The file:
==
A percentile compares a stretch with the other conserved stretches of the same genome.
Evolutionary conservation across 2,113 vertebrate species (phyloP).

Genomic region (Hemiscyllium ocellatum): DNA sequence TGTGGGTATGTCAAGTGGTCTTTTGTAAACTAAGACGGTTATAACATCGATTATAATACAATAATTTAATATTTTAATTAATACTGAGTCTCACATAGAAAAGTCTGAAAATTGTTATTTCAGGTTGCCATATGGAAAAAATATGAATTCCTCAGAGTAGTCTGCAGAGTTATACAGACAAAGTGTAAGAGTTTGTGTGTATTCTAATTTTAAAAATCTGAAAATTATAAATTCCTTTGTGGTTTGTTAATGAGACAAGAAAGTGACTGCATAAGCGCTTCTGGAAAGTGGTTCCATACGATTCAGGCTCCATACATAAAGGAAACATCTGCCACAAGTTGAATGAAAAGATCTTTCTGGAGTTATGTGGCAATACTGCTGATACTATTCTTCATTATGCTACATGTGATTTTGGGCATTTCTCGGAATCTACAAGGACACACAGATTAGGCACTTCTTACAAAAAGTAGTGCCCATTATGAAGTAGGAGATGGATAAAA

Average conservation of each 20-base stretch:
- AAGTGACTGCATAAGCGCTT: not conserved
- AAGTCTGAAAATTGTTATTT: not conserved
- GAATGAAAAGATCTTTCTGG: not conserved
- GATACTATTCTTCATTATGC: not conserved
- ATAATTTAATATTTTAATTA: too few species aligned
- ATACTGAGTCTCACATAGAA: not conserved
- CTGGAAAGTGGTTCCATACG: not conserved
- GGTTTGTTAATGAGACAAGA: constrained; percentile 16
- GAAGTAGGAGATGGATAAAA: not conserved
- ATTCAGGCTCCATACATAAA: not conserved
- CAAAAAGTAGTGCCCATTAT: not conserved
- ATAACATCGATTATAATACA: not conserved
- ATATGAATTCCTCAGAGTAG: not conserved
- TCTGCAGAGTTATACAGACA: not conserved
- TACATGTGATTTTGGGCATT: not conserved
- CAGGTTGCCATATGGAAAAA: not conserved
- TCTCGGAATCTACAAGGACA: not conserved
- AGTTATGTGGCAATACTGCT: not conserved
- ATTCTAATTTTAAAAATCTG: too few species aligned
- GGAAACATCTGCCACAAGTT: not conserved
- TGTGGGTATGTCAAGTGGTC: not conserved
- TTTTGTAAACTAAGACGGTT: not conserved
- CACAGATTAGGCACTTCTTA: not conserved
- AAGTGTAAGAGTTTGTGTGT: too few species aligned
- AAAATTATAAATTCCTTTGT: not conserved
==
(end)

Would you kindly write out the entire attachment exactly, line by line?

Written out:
A percentile compares a stretch with the other conserved stretches of the same genome.
Evolutionary conservation across 2,113 vertebrate species (phyloP).

Genomic region (Hemiscyllium ocellatum): DNA sequence TGTGGGTATGTCAAGTGGTCTTTTGTAAACTAAGACGGTTATAACATCGATTATAATACAATAATTTAATATTTTAATTAATACTGAGTCTCACATAGAAAAGTCTGAAAATTGTTATTTCAGGTTGCCATATGGAAAAAATATGAATTCCTCAGAGTAGTCTGCAGAGTTATACAGACAAAGTGTAAGAGTTTGTGTGTATTCTAATTTTAAAAATCTGAAAATTATAAATTCCTTTGTGGTTTGTTAATGAGACAAGAAAGTGACTGCATAAGCGCTTCTGGAAAGTGGTTCCATACGATTCAGGCTCCATACATAAAGGAAACATCTGCCACAAGTTGAATGAAAAGATCTTTCTGGAGTTATGTGGCAATACTGCTGATACTATTCTTCATTATGCTACATGTGATTTTGGGCATTTCTCGGAATCTACAAGGACACACAGATTAGGCACTTCTTACAAAAAGTAGTGCCCATTATGAAGTAGGAGATGGATAAAA

Average conservation of each 20-base stretch:
- AAGTGACTGCATAAGCGCTT: not conserved
- AAGTCTGAAAATTGTTATTT: not conserved
- GAATGAAAAGATCTTTCTGG: not conserved
- GATACTATTCTTCATTATGC: not conserved
- ATAATTTAATATTTTAATTA: too few species aligned
- ATACTGAGTCTCACATAGAA: not conserved
- CTGGAAAGTGGTTCCATACG: not conserved
- GGTTTGTTAATGAGACAAGA: constrained; percentile 16
- GAAGTAGGAGATGGATAAAA: not conserved
- ATTCAGGCTCCATACATAAA: not conserved
- CAAAAAGTAGTGCCCATTAT: not conserved
- ATAACATCGATTATAATACA: not conserved
- ATATGAATTCCTCAGAGTAG: not conserved
- TCTGCAGAGTTATACAGACA: not conserved
- TACATGTGATTTTGGGCATT: not conserved
- CAGGTTGCCATATGGAAAAA: not conserved
- TCTCGGAATCTACAAGGACA: not conserved
- AGTTATGTGGCAATACTGCT: not conserved
- ATTCTAATTTTAAAAATCTG: too few species aligned
- GGAAACATCTGCCACAAGTT: not conserved
- TGTGGGTATGTCAAGTGGTC: not conserved
- TTTTGTAAACTAAGACGGTT: not conserved
- CACAGATTAGGCACTTCTTA: not conserved
- AAGTGTAAGAGTTTGTGTGT: too few species aligned
- AAAATTATAAATTCCTTTGT: not conserved